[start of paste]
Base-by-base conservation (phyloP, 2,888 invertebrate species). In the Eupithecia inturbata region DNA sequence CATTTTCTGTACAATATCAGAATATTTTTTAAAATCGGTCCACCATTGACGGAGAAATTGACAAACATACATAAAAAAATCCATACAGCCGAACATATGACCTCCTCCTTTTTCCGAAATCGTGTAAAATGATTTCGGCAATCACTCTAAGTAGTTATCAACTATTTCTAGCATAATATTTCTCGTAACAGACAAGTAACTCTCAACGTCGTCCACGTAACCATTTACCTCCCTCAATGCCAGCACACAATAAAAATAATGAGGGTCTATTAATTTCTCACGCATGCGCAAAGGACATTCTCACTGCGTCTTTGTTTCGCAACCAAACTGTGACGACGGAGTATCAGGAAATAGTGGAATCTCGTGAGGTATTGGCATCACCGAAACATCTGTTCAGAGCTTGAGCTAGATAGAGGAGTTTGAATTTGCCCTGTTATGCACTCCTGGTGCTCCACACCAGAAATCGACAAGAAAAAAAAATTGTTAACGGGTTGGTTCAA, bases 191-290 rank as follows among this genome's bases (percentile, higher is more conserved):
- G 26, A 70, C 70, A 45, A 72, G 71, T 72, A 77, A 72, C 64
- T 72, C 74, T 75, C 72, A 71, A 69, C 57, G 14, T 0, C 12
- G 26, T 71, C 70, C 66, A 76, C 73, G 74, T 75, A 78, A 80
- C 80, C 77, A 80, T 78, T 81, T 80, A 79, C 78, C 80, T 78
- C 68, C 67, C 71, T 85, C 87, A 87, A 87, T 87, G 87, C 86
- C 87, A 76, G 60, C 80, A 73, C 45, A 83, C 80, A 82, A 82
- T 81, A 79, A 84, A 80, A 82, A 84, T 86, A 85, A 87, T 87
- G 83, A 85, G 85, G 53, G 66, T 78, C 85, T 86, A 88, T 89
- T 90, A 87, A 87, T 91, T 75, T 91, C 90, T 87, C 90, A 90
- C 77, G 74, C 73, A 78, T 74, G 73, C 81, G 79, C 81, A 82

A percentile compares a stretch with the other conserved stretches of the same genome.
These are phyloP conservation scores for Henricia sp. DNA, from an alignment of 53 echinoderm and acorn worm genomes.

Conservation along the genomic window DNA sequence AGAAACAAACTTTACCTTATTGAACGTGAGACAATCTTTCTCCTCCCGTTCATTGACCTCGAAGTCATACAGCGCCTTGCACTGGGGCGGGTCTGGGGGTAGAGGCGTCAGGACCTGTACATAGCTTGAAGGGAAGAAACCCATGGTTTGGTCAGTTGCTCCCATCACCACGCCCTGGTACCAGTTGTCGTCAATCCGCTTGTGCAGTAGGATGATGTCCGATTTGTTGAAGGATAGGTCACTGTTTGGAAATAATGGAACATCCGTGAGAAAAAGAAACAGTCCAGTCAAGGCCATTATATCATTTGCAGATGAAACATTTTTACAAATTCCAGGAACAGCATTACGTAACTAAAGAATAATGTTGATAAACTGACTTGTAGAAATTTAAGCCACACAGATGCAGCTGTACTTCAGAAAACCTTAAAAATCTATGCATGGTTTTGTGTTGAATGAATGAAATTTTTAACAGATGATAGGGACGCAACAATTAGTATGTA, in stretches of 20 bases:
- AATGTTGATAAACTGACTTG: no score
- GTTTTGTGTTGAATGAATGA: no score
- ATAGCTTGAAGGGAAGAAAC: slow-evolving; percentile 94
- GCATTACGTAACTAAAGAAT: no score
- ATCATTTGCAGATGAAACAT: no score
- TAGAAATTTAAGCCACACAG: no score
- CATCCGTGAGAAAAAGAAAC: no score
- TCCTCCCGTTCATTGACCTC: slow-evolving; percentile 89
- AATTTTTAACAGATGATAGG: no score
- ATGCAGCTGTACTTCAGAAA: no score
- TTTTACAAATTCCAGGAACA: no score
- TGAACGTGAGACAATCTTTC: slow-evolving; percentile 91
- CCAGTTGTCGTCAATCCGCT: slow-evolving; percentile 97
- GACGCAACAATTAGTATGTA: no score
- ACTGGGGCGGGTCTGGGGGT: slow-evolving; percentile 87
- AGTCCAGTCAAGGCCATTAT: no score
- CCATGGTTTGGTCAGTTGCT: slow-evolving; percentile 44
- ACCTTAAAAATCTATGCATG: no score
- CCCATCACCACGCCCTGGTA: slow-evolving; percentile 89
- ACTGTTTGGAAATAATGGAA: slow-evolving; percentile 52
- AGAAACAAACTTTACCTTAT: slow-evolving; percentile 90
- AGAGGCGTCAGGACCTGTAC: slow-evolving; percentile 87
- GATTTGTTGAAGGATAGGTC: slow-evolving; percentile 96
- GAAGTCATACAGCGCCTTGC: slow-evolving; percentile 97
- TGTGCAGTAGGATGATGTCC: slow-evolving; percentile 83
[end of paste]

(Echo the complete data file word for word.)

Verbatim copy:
Base-by-base conservation (phyloP, 2,888 invertebrate species). In the Eupithecia inturbata region DNA sequence CATTTTCTGTACAATATCAGAATATTTTTTAAAATCGGTCCACCATTGACGGAGAAATTGACAAACATACATAAAAAAATCCATACAGCCGAACATATGACCTCCTCCTTTTTCCGAAATCGTGTAAAATGATTTCGGCAATCACTCTAAGTAGTTATCAACTATTTCTAGCATAATATTTCTCGTAACAGACAAGTAACTCTCAACGTCGTCCACGTAACCATTTACCTCCCTCAATGCCAGCACACAATAAAAATAATGAGGGTCTATTAATTTCTCACGCATGCGCAAAGGACATTCTCACTGCGTCTTTGTTTCGCAACCAAACTGTGACGACGGAGTATCAGGAAATAGTGGAATCTCGTGAGGTATTGGCATCACCGAAACATCTGTTCAGAGCTTGAGCTAGATAGAGGAGTTTGAATTTGCCCTGTTATGCACTCCTGGTGCTCCACACCAGAAATCGACAAGAAAAAAAAATTGTTAACGGGTTGGTTCAA, bases 191-290 rank as follows among this genome's bases (percentile, higher is more conserved):
- G 26, A 70, C 70, A 45, A 72, G 71, T 72, A 77, A 72, C 64
- T 72, C 74, T 75, C 72, A 71, A 69, C 57, G 14, T 0, C 12
- G 26, T 71, C 70, C 66, A 76, C 73, G 74, T 75, A 78, A 80
- C 80, C 77, A 80, T 78, T 81, T 80, A 79, C 78, C 80, T 78
- C 68, C 67, C 71, T 85, C 87, A 87, A 87, T 87, G 87, C 86
- C 87, A 76, G 60, C 80, A 73, C 45, A 83, C 80, A 82, A 82
- T 81, A 79, A 84, A 80, A 82, A 84, T 86, A 85, A 87, T 87
- G 83, A 85, G 85, G 53, G 66, T 78, C 85, T 86, A 88, T 89
- T 90, A 87, A 87, T 91, T 75, T 91, C 90, T 87, C 90, A 90
- C 77, G 74, C 73, A 78, T 74, G 73, C 81, G 79, C 81, A 82

A percentile compares a stretch with the other conserved stretches of the same genome.
These are phyloP conservation scores for Henricia sp. DNA, from an alignment of 53 echinoderm and acorn worm genomes.

Conservation along the genomic window DNA sequence AGAAACAAACTTTACCTTATTGAACGTGAGACAATCTTTCTCCTCCCGTTCATTGACCTCGAAGTCATACAGCGCCTTGCACTGGGGCGGGTCTGGGGGTAGAGGCGTCAGGACCTGTACATAGCTTGAAGGGAAGAAACCCATGGTTTGGTCAGTTGCTCCCATCACCACGCCCTGGTACCAGTTGTCGTCAATCCGCTTGTGCAGTAGGATGATGTCCGATTTGTTGAAGGATAGGTCACTGTTTGGAAATAATGGAACATCCGTGAGAAAAAGAAACAGTCCAGTCAAGGCCATTATATCATTTGCAGATGAAACATTTTTACAAATTCCAGGAACAGCATTACGTAACTAAAGAATAATGTTGATAAACTGACTTGTAGAAATTTAAGCCACACAGATGCAGCTGTACTTCAGAAAACCTTAAAAATCTATGCATGGTTTTGTGTTGAATGAATGAAATTTTTAACAGATGATAGGGACGCAACAATTAGTATGTA, in stretches of 20 bases:
- AATGTTGATAAACTGACTTG: no score
- GTTTTGTGTTGAATGAATGA: no score
- ATAGCTTGAAGGGAAGAAAC: slow-evolving; percentile 94
- GCATTACGTAACTAAAGAAT: no score
- ATCATTTGCAGATGAAACAT: no score
- TAGAAATTTAAGCCACACAG: no score
- CATCCGTGAGAAAAAGAAAC: no score
- TCCTCCCGTTCATTGACCTC: slow-evolving; percentile 89
- AATTTTTAACAGATGATAGG: no score
- ATGCAGCTGTACTTCAGAAA: no score
- TTTTACAAATTCCAGGAACA: no score
- TGAACGTGAGACAATCTTTC: slow-evolving; percentile 91
- CCAGTTGTCGTCAATCCGCT: slow-evolving; percentile 97
- GACGCAACAATTAGTATGTA: no score
- ACTGGGGCGGGTCTGGGGGT: slow-evolving; percentile 87
- AGTCCAGTCAAGGCCATTAT: no score
- CCATGGTTTGGTCAGTTGCT: slow-evolving; percentile 44
- ACCTTAAAAATCTATGCATG: no score
- CCCATCACCACGCCCTGGTA: slow-evolving; percentile 89
- ACTGTTTGGAAATAATGGAA: slow-evolving; percentile 52
- AGAAACAAACTTTACCTTAT: slow-evolving; percentile 90
- AGAGGCGTCAGGACCTGTAC: slow-evolving; percentile 87
- GATTTGTTGAAGGATAGGTC: slow-evolving; percentile 96
- GAAGTCATACAGCGCCTTGC: slow-evolving; percentile 97
- TGTGCAGTAGGATGATGTCC: slow-evolving; percentile 83